SUJETO OMITIDO

SUJETO OMITIDO

Sujeto Omitido (Omitted Subject) presents a selection of works that signalled Yoan Capote’s entry into the international artistic ‘establishment’: various paintings from the series Island and a group of sculptures which have marked out the development of the artist, and which are principally inspired by objects, images and body parts that aim to evoke the presence of the individual in contrast with absence or the anonymous condition. “Our body is full of symbols and expressions, the representation of which has shaped a large part of the history of art from its very beginnings (…) I feel that there are ideas or experiences that can better be expressed through the representation of the body or through the body itself,” explains Yoan Capote. He continues: “I am greatly attracted by everything to do with psychology and by the way in which it permits us to reflect not only on internal individual conflicts but also on the social or collective environment… This allows me to broaden my analysis, taking it from a local scale to one that is more essential or universal.” Each of the works shown focuses mainly on reflections regarding conflicts and shared issues in which the identity of the subject is not important or comes second to more global and collective considerations. Migration, resistance, manipulation, stress and alienation are all common experiences for humans today, independently of differences in context. Sculptures like those entitled Stress, Self-portrait, Speechless, Abstinencia evokes a sense of anonymity, where collective experience determines or expands the individual concerns. Its physicality reinforce a symbolic use of materials, gravity and interaction with the viewer, something that it is even appreciated in his series of fish hooks paintings. “The sea is an obsession for any island population… when I was a child, I would look at the horizon and imagine the world beyond it,” recounts Capote. “For Cubans, the sea represents the seductive side of these dreams, but also danger and isolation.” The paintings from the series Island are born out of reflecting on an expression used during the Cold War to indicate the separation, both territorial and ideological, between the countries of Eastern and Western Europe – the ‘iron curtain’: For further information about the exhibition and for photographs: Silvia Pichini communications director [email protected], mob. +39 347 45 36 136 “those borders, often thick with barbed wire and walls, made me think of the way in which the sea played the role of wall for the Cubans,” states the artist. Large-scale creations using fish hooks and oil on canvas, Yoan Capote’s seascapes are conceived as a progressive installation: a continuous sequence of one same horizon, in which each painting is a fragment which captures a different moment in terms of light or darkness. “I wanted to use thousands of hooks to create a surface which gradually became tangible as the spectators got closer; I wanted to recreate the tactile experience of standing in front of a metal fence. The fish hook is an ancient tool whose design has remained unchanged over the centuries; it can be a symbol of seduction but also one of entrapment. The process of creating these works is very interesting because for me, painting and the movement of the brushstrokes embodies the sense of the artist’s individual freedom, and this is completely cut off by the areas with the fish hooks (…) which limit the areas of colour just as political conflict limits subjective freedom,” Capote concludes.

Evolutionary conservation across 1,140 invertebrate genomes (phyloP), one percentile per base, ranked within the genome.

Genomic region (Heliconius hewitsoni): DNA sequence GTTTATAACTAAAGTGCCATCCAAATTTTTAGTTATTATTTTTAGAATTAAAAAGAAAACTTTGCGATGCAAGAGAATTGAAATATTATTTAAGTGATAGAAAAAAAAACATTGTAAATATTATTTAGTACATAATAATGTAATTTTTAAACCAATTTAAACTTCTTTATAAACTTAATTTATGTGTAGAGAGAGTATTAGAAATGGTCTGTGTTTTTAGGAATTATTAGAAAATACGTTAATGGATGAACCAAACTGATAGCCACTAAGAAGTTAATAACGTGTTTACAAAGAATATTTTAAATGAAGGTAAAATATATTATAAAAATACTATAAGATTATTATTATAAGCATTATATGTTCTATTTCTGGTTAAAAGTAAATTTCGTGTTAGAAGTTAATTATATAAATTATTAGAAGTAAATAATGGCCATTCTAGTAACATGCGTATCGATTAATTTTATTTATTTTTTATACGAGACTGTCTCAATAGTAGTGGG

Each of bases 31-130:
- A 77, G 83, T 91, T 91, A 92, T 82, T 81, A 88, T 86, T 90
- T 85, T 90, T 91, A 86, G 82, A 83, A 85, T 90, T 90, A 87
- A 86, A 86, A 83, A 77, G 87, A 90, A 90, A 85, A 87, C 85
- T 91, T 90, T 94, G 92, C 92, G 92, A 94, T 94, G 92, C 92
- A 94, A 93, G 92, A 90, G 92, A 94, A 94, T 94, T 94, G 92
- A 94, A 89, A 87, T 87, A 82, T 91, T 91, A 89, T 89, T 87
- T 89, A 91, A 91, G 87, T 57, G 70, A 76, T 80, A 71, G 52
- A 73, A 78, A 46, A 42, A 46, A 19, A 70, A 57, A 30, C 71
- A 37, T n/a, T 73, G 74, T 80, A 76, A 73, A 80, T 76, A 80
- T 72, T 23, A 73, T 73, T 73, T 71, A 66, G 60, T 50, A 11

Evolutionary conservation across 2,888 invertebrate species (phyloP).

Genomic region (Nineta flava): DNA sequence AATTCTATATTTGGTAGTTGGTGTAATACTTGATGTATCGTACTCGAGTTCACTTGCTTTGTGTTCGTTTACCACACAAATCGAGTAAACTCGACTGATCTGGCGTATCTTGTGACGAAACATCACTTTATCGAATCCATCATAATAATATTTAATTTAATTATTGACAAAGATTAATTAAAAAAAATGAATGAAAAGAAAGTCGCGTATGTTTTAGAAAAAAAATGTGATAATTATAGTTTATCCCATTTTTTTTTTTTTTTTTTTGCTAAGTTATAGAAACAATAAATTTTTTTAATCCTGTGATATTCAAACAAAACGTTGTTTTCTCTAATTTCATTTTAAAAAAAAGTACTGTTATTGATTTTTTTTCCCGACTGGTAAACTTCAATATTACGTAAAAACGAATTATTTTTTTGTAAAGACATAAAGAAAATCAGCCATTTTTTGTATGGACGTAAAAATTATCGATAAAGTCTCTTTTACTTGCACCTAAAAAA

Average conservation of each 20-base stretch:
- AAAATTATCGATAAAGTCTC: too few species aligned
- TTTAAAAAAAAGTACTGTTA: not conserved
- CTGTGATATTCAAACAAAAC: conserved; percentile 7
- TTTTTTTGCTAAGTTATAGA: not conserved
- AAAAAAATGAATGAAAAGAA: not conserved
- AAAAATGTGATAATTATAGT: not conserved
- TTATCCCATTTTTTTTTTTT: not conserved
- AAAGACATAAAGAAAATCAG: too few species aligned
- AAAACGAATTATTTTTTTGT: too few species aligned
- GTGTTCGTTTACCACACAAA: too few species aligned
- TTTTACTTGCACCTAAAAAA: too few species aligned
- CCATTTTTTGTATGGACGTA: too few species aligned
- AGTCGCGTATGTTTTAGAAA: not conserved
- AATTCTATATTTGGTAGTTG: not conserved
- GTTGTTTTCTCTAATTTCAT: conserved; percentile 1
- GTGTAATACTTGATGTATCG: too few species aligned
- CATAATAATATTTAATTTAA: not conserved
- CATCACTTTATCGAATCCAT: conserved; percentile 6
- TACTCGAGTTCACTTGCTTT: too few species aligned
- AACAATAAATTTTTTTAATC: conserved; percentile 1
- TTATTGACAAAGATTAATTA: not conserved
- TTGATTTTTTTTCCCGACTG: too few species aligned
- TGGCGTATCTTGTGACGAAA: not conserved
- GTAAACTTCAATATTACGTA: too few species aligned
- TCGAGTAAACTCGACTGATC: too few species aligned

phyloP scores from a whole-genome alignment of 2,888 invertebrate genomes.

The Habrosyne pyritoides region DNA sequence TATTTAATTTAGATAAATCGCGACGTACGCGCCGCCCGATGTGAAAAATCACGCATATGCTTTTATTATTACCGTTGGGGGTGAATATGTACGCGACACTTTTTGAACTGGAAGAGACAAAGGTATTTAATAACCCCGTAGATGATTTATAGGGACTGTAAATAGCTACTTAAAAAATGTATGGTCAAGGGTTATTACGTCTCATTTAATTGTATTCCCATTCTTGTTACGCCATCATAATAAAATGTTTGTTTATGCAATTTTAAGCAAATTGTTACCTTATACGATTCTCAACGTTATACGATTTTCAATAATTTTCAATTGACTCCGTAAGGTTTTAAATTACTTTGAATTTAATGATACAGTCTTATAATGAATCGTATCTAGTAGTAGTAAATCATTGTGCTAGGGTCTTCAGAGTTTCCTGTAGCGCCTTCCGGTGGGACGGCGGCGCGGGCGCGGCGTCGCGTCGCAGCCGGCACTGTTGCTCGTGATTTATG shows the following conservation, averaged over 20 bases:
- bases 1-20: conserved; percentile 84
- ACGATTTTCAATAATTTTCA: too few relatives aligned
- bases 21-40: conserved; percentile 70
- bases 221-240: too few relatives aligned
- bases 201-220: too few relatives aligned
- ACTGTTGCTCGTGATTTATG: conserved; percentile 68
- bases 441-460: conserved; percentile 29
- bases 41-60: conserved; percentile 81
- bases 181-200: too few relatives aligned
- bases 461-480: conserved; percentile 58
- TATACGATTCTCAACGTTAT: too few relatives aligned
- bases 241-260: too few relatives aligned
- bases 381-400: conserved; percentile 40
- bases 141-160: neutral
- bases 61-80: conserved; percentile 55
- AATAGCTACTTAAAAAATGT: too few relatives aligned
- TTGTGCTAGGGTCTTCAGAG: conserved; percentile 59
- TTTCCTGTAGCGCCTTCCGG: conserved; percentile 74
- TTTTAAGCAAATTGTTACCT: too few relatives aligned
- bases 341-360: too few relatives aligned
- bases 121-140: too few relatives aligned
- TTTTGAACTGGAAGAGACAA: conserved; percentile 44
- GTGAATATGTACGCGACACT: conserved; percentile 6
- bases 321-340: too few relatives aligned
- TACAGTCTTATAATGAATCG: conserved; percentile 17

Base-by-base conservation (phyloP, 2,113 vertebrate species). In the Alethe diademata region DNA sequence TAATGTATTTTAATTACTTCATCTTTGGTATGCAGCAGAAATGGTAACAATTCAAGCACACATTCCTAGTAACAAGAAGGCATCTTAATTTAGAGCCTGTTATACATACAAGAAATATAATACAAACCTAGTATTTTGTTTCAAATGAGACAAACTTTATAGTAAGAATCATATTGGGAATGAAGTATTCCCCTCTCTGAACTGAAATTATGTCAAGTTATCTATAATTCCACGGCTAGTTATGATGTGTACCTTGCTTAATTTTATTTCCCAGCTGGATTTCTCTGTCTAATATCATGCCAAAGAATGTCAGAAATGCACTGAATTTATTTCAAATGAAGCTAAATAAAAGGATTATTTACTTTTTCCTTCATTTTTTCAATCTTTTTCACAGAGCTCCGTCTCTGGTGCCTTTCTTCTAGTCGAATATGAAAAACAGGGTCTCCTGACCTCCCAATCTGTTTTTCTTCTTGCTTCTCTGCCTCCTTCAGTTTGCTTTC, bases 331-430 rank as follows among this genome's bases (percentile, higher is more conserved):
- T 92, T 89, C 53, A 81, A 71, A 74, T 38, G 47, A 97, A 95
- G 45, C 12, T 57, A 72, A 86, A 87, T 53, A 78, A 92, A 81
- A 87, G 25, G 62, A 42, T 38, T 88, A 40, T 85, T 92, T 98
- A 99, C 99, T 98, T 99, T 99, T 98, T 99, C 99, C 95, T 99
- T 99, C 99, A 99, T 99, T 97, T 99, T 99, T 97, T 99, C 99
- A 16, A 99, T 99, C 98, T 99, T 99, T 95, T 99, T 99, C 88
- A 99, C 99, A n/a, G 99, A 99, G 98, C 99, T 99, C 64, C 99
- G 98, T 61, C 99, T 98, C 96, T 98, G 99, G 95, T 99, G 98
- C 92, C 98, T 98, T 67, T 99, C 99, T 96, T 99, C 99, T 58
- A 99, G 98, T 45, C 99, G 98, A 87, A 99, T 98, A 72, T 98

SUJETO OMITIDO